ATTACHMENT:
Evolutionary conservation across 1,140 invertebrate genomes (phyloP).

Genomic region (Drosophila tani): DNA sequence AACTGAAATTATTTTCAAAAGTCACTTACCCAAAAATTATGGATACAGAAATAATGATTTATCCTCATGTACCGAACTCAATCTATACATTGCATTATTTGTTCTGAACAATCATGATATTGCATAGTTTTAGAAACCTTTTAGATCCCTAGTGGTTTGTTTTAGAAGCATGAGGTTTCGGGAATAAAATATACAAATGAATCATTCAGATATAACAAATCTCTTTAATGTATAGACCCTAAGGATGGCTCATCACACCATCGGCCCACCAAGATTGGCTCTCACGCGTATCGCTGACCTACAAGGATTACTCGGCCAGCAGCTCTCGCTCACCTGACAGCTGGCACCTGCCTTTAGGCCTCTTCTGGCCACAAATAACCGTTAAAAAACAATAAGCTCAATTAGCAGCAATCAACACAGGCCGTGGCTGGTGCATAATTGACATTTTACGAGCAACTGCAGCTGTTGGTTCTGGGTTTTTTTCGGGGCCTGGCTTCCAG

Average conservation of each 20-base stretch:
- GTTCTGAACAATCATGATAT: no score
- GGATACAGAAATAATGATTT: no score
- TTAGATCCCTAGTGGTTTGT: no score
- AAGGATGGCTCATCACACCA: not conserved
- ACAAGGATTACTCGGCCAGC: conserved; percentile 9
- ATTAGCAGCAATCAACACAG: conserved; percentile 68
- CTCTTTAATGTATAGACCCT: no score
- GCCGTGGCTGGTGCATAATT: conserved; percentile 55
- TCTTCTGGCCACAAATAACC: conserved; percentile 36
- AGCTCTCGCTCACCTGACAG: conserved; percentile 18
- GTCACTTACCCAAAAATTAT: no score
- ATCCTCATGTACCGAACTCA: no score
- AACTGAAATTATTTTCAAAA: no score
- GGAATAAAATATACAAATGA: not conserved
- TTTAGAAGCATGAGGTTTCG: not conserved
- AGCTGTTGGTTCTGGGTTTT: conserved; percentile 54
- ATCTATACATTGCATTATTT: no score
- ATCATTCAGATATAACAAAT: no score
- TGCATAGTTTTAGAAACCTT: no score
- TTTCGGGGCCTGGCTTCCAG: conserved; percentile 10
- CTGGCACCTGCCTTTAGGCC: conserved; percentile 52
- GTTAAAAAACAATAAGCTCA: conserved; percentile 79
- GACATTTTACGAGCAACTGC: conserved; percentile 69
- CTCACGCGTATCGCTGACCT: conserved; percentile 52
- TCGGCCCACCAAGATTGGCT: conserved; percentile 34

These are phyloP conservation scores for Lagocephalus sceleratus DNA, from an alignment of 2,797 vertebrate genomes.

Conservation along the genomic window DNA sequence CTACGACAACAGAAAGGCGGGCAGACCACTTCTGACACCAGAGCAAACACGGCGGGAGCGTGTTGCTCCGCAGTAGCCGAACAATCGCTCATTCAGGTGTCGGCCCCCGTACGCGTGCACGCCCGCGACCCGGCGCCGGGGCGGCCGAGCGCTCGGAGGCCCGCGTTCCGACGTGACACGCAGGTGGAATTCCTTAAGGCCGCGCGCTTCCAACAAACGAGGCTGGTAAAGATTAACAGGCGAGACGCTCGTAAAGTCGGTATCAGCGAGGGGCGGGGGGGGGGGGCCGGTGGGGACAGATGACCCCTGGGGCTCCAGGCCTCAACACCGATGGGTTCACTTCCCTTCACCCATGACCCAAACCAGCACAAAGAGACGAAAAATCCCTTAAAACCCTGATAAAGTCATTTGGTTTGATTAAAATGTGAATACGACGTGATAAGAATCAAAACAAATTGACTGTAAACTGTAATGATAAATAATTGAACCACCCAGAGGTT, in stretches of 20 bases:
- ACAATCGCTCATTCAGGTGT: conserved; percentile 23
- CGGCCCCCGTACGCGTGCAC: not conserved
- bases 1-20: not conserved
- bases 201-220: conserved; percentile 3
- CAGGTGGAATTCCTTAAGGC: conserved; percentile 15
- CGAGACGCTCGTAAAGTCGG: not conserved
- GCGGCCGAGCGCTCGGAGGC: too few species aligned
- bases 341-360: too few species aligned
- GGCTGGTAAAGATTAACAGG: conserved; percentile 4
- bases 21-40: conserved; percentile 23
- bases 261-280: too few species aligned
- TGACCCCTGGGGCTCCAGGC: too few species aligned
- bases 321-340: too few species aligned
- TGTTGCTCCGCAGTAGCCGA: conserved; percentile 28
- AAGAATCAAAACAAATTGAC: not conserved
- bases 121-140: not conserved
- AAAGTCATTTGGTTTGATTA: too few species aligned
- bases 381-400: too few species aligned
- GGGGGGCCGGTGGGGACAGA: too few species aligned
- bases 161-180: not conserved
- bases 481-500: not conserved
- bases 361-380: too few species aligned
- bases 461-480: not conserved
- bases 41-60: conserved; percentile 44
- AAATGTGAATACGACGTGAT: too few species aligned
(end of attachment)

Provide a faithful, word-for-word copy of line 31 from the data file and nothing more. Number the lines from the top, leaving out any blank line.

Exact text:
- ACAATCGCTCATTCAGGTGT: conserved; percentile 23